to what we passed, undulating and grassy, in such a direction as would seem to indicate a continuation of the saltish land, which we observed in an E.S.E. direction. Some time hence it may afford an interesting excursion to follow the river down from whence we left it, and identify it with Lennard's brook (if it be the same), and trace it to the sea; this brook has been on several occasions visited by persons looking for stray cattle, and on one occasion by Messrs. Dale and Lennard, who never dreamed of it being the Avon; but thinking the land good, Mr. Lennard applied for a grant in that district, and it has been called by his name ever since. A singularity was observed there, which is not yet accounted for; namely, that the river appeared to flow into a large lake on the plain, from which no current in any direction was perceptible. However, they were not then thinking much about the matter, and may have overlooked some outlet near or through the doubled hill adjacent.******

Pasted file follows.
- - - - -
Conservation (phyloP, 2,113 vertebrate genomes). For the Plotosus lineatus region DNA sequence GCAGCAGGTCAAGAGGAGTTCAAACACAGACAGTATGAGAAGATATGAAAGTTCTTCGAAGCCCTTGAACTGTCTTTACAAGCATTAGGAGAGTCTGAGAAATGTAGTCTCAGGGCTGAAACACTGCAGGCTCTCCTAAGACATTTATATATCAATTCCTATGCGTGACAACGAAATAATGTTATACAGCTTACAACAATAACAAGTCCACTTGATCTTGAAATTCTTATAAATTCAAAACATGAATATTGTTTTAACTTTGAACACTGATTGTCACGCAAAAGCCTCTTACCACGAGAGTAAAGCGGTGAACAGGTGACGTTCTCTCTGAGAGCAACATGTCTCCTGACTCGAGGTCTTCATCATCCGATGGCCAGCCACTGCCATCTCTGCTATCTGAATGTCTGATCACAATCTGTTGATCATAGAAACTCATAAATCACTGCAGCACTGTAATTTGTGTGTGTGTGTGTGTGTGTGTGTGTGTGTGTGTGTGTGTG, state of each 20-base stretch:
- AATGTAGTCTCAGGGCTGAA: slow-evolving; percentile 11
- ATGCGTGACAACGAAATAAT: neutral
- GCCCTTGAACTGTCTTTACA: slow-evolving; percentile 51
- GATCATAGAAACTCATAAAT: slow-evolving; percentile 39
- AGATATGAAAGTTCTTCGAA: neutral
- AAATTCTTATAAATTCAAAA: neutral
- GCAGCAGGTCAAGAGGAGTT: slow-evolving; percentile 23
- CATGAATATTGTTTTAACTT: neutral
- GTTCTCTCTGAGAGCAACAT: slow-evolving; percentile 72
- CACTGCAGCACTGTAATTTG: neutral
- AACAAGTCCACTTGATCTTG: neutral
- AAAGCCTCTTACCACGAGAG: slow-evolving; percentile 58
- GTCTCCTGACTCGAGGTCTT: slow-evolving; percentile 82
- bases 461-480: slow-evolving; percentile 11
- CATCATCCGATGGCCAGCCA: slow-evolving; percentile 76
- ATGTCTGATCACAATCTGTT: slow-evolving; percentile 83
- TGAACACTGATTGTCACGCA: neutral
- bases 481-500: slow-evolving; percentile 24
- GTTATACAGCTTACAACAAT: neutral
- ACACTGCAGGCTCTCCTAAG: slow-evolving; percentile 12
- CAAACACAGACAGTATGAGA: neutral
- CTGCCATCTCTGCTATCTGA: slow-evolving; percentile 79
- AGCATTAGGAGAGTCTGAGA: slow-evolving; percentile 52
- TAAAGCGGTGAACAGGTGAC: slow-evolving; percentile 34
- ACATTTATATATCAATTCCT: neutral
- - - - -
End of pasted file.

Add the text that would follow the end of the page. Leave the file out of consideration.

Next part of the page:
It is only now that I have been able to finish these random notes (brief and hasty as they are), having written a little now and again, as opportunity permitted; and on looking over them, I have often to pick up, as my grandmother would say, "my dropped stitches"; a reference to them (keep all my letters and journals for me) may one day or other amuse and interest us at the fire side, if it shall please God that, among the changes and chances of this mortal life, we shall ever meet again.
On my arrival at home, I was treated with a number of very dismal stories—the sow had devoured nine chickens and several eggs; the bell was lost from the goat's neck; many things were going to waste in the garden; and many other such drawbacks, lest I should feel myself too comfortable on my return.******
- I shall henceforward prune or cut away altogether the details of horticultural operations; interesting as they might be to many readers.—Editor.